Review: The Fires of Treason

I seem to be posting book reviews on here a little more regularly than I used to, but don’t expect that to continue! Once I get into the groove of writing my usual stuff again, once in a few months won’t seem so regular, and one of these reviews was meant to go up a long time ago! I expect no more than two or so a year on average. Anyway, this novel is historical fiction, one of those genres I avoid since there’s nothing in particular I like about the genre and I hate the way most people write it, without what I consider even the bare minimum care for the actual facts and mood of the era, but that might be something that’s more often done in a way to offend me in Christian Historical Fiction, which I don’t think this is. Also, while I can’t say I liked Michele’s handling of the historical fiction elements, they were not as center-stage and abhorrent to me as they are sometimes done, and I was mostly able to ignore the fact that it was historical, rather than alternate world (not timeline; I don’t care much for that one either), fiction. And there were one or two places where I rather enjoyed the way Michele’s characters responded to their somewhat historical-setting environments, so it’s not all bad. Anyway, onto the real review!

The Fires of Treason

51u4sk5eopl._sx311_bo1204203200_Author: Michele Quirke

Genre: Historical Fiction


Princess Elizabeth has always idolized and supported her older brother, but when Greg is accused of treason and banished, her loyalty to him is tested in ways she never could’ve imagined. As she leaves her luxurious lifestyle behind to join him in exile, she must learn to cope with the everyday struggles of the working class, all while keeping her true identity a secret. Facing new hardships and the looming threat of execution, Elizabeth will need to toughen up if she has any chance of surviving outside the palace walls.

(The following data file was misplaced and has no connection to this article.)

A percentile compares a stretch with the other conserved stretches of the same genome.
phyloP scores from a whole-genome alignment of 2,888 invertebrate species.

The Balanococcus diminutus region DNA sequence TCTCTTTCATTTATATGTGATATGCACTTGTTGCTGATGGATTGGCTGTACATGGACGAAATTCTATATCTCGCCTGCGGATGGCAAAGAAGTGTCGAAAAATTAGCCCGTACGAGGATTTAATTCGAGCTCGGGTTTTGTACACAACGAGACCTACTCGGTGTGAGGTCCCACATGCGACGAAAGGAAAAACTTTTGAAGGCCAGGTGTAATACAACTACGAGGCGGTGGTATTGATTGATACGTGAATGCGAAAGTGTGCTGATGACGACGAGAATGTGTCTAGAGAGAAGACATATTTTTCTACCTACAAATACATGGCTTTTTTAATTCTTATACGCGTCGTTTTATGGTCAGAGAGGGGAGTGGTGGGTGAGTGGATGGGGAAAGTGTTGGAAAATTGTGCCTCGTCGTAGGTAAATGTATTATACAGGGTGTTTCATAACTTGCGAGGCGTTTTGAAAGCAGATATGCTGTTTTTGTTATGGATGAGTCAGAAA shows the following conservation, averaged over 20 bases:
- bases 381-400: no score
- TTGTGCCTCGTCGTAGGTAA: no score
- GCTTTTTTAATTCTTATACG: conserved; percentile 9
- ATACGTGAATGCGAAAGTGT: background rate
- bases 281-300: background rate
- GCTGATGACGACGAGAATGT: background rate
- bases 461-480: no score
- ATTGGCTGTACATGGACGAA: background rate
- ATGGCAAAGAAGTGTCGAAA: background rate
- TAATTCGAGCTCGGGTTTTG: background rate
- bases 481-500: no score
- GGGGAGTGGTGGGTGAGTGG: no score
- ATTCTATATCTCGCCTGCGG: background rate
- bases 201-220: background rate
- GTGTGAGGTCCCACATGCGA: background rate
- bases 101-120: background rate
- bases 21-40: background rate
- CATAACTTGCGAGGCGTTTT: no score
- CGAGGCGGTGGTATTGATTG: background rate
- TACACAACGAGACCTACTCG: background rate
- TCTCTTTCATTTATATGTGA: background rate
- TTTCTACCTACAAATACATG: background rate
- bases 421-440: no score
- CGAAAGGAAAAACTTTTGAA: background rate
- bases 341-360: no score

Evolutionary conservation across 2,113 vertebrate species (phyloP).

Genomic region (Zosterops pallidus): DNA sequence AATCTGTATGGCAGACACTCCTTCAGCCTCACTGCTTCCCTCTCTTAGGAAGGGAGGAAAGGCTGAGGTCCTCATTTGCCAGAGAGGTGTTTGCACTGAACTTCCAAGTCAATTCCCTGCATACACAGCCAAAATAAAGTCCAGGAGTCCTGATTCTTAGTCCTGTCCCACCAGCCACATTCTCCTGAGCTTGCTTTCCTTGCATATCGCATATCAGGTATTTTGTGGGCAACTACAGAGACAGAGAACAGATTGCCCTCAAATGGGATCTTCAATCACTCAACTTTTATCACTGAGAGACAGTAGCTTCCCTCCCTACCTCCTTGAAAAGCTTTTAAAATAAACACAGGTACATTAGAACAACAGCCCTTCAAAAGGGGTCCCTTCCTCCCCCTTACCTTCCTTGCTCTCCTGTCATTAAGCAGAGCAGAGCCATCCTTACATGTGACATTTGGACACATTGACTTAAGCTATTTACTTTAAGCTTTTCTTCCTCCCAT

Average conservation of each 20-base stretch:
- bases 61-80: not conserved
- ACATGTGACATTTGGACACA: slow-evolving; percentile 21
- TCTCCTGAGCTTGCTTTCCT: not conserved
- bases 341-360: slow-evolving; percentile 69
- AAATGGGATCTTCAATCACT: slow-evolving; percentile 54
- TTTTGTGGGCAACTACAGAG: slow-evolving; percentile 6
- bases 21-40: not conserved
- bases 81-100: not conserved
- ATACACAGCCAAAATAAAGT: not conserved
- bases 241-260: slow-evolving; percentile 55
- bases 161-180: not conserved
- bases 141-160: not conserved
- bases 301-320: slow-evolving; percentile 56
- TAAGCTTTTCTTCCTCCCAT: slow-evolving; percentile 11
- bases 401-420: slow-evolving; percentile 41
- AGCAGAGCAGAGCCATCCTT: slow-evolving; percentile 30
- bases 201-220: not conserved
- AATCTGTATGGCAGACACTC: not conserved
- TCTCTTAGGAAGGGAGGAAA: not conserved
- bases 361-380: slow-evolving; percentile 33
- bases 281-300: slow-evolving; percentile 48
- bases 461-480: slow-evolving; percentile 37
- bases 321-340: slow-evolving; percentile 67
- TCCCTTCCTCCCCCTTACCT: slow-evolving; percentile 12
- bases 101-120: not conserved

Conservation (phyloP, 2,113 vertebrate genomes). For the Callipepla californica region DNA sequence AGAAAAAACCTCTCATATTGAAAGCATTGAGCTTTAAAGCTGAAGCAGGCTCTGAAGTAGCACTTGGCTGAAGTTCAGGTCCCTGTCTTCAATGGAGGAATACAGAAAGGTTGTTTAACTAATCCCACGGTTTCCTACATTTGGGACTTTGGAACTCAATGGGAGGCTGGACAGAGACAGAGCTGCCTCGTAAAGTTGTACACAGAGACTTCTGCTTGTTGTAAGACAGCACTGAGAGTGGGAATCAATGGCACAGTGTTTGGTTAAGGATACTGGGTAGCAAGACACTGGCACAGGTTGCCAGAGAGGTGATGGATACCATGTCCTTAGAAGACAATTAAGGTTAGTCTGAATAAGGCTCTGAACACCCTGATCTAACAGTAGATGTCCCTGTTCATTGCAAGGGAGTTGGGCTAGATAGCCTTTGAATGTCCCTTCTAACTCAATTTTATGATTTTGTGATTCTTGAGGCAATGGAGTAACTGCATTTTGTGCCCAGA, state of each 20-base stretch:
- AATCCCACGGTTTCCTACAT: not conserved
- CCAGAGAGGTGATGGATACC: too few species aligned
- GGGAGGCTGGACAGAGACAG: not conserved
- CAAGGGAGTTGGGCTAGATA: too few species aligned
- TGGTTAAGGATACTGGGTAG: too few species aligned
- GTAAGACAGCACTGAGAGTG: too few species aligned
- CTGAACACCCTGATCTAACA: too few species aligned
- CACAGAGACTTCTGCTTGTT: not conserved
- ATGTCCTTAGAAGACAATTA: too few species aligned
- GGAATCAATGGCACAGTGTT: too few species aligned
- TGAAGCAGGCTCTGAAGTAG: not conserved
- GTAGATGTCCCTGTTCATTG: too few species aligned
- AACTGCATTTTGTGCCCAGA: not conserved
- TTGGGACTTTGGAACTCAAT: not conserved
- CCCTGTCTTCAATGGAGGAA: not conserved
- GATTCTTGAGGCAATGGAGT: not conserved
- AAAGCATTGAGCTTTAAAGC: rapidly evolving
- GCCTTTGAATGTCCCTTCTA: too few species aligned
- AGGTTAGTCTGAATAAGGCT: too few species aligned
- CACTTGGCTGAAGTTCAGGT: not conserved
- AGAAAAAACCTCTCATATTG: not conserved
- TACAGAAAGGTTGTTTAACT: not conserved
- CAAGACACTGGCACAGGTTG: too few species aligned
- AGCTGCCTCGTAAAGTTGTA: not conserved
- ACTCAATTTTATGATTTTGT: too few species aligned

Prince Gregory spent his entire life trying to prove himself worthy of the crown until his banishment releases him of all the pressures and obligations that have chained him down. Although he has no intention of raising an army to defend his birthright, he soon learns that not everyone is content to let him walk away from the throne. With his sister’s safety and well-being to consider, Gregory must make a decision that will change both their lives forever.  Continue reading “Review: The Fires of Treason”

Review: Black Smoke

Black Smoke


Author: Mckayla Eaton

Genre: Catholic Space Opera



Earth is divided between the allure of a spiritual resurgence and the out-of-this-world high of an alien drug. When the spaceship carrying Celestine the VI, the new Pope, is commandeered by a drug lord, he finds himself facing possibly the shortest papacy in history.

Isi Hudson, a young nun on board the ship, is hoping the new planet ahead of her will bring more promise than the one she’s leaving behind, but the mutiny has her facing things about herself she was sure she’d managed to leave behind on Earth.